Steps being taken to deal with absence of Norwegian Airlines says Piper

Norwegian Airlines schedule to the Caribbean will end on March 31, 2019

Director of Tourism and CEO of Discover Dominica Authority (DDA), Colin Piper has said that efforts are being made to replace the capacity that will be lost from Norwegian Air’s departure from the Caribbean next season.

According to an article on USA Today, the European low-cost airline will not return to the Caribbean once its current seasonal service comes to an end this spring.

Norwegian offers dozens of trans-Atlantic routes to Europe but the carrier also flies several routes from the USA and Canada to the French Caribbean islands of Martinique and Guadeloupe.

“Certainly Dominica benefited from Norwegian service as people travel from the US and connected into Dominica via Ferry and also via Air Antilles,” Piper said. “As you may recall, Dominica through the DDA Air Access Technical Committee was successful in getting Air Antilles to add two additional flights for this season specifically to connect with Norwegian as well as to connect with up to five (5) other carriers coming in from Europe and France in particular.”

Piper revealed that talks have already been held with management of both airports in Martinique and Guadeloupe.

He said a delegation from Guadeloupe and Martinique is at a Routes Conference in Montreal and basically, have the assurance of DDA’s support as they seek to replace the capacity that will be lost from Norwegian next season.

USA Today reported that the Caribbean service operates during Norwegian’s winter schedule, but the carrier said these routes are being discontinued as part of cost-cutting effort. The airline has moved to trim expenses and slow expanses after hitting a financial rough patch.

The carrier’s current schedule to the islands will end as planned on March 31, but will not return.

Norwegian currently flies to both Martinique and Guadeloupe from two U.S. cities (New York JFK and Fort Lauderdale, Florida) and from one in Canada (Montreal).

“Both Guadeloupe and Martinique are hidden gems in the Caribbean and great tourist destinations,” Lindström said. “We truly hope a US-based carrier will be able to step in and fill the gap as we have significantly increased the awareness of these two wonderful islands.”

Additionally, Norwegian also offers nonstop routes from the two French Caribbean islands to Cayenne in the South American territory of French Guiana. Norwegian’s service to that territory also will end.

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30 Comments

  1. Gouvelma
    February 15, 2019

    Ha ha ha ha ha ha ha ha ha ha ha ha. Just like the steps that were taken to deal with the departure of Ross? I guess by then skerritt’s international airport using the container as the terminal will be complete. Failure is printed in the palm of this labor government. Anything they are involved in even if they are not the sole beneficiaries fail. Have they found the replacement for Ross? Will their suit against Ross solve Dominica’s problems? No. Most will however be solved when they debit office. They have no clue as to what Dominica needs now.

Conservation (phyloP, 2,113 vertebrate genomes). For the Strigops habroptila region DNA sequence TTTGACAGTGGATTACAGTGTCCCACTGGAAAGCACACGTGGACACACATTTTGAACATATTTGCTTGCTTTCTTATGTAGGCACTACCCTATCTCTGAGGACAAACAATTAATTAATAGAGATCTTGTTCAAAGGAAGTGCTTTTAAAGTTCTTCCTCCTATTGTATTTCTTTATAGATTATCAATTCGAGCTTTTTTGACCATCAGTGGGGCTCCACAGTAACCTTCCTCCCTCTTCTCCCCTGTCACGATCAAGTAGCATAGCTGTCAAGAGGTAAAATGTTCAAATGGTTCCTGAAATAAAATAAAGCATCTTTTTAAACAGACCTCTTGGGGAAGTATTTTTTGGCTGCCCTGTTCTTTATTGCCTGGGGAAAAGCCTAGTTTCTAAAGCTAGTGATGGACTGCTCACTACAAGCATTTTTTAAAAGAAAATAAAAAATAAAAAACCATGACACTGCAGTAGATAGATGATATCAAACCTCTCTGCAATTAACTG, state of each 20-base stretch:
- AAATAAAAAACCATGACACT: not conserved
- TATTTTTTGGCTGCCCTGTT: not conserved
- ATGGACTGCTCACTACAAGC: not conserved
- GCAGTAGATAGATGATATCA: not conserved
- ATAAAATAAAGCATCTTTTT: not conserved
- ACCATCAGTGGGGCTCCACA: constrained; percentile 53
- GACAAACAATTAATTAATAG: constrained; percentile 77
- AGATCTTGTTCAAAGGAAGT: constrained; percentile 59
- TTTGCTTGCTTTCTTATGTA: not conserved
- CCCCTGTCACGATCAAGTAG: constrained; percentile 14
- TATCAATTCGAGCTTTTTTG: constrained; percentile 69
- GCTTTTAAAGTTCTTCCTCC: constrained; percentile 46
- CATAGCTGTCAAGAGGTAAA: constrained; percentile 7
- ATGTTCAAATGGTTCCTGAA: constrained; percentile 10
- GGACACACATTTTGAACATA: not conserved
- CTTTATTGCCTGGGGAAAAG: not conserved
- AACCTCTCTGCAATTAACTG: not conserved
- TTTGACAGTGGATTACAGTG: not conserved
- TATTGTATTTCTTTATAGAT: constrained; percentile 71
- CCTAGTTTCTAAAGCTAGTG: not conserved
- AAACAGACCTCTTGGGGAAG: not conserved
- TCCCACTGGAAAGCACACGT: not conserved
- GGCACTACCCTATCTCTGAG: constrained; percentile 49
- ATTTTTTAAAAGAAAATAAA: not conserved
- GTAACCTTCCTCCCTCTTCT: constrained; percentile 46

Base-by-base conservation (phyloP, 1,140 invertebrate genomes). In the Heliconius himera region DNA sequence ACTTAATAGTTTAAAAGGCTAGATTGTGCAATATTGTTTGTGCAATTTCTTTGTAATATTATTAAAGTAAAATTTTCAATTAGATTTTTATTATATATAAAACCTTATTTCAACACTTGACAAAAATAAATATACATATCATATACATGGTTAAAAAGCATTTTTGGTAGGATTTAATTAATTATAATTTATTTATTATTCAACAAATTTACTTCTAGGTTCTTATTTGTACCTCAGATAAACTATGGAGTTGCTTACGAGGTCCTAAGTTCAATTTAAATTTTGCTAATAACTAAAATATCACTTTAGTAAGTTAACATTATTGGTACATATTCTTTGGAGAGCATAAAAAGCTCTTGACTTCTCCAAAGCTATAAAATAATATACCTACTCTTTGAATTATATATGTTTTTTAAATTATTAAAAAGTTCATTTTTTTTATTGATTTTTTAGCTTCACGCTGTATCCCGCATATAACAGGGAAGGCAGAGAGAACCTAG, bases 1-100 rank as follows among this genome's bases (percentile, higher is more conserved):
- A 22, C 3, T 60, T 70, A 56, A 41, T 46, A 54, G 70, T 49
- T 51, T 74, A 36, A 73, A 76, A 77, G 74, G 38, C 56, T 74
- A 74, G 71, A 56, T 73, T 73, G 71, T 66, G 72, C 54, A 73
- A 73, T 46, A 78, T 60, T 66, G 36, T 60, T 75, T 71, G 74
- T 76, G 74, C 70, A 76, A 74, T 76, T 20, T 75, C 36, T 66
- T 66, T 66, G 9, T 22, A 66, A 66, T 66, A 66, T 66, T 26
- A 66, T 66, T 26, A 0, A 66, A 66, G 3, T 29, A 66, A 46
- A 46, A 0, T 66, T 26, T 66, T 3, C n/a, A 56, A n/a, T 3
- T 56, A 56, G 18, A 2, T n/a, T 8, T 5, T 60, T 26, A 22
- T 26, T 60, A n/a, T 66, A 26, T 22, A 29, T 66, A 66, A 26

2. ATKINSON
    February 15, 2019

    Dam so there goes the plan of bringing down DLP votes on norwegian air, but can’t we just use the CBI money and buy about 10 air bus or 747’s to bring in tourist to DA :mrgreen:

  3. Cdr. Bud Slabbaert
    February 15, 2019

    Norwegian would not come to Dominica even if it had a larger airport. They have withdrawn from several routes. The airline has grown too fast. It is experiencing financial problems. The latter is an issue that repeats itself often in the airline industry. There is one Caribbean nation that’s always doing well and is a magnet to draw passengers and airlines; it’s the Dominican Republic. Not because they have 3 major international airports and 10 additional airports. It is because of what they have to offer to tourists that counts. Yes, 67% of their tourists arrive via one international airport: Punta Cana. It handles 7,3 million passengers annually on 21,4468 flights coming from 90 airports of 28 countries. Just google up what Punta Cana has to offer and you may conclude what tourists are looking for and what most expect to get on a vacation that they put some savings money for aside for every month. Yes tourists have to work to be able to go on vacation and thus have expectations.

  4. LPV
    February 15, 2019

    So far I have no issues connecting through St Lucia.

  5. Anthony P. Ismael Minister of Free Pampers
    February 15, 2019

    The definition of insanity is “Engaging in the same behavior over and over again, while expecting a different result.” When will Colin, and Skerrit understand that we must control our own destiny to develop as an island-nation? When? We need direct flights into and out of Dominica period!

  6. Waiting for the Air Access
    February 15, 2019

    I shall not hold my breath but I cannot wait for the time when we will be proactive instead of reactive.

  7. Francisco Etienne-Dods Telemaque
    February 14, 2019

    The opinions express here by Colin is even more ignorant than when he said he was going to Nevis to look for help to get more Aircraft to bring tourist and passengers to Dominica. Note Nevis is a dependency of St. Kitts, there are no airlines or flights originating Nevis going anywhere, Even St. Kitts with an International Airport does not have any airlines originating there.

    Here again he’s running off his mouth talking nonsense: What does Norwegian pulling out of some place in the Caribbean have to do with Dominica?

    Norwegian Aircraft cannot touch down in Dominica, never touched in Dominica; we do not have an International Airport to accommodate Norwegian; so what’s the point of running off your mouth! The man is running off his mouth as if there are direct flight from Norway to Dominica.

    If you all were not so backward there would be an International Airport in Dominica, hence Norwegian might be flying direct to Dominica, their departure then might have some effect on…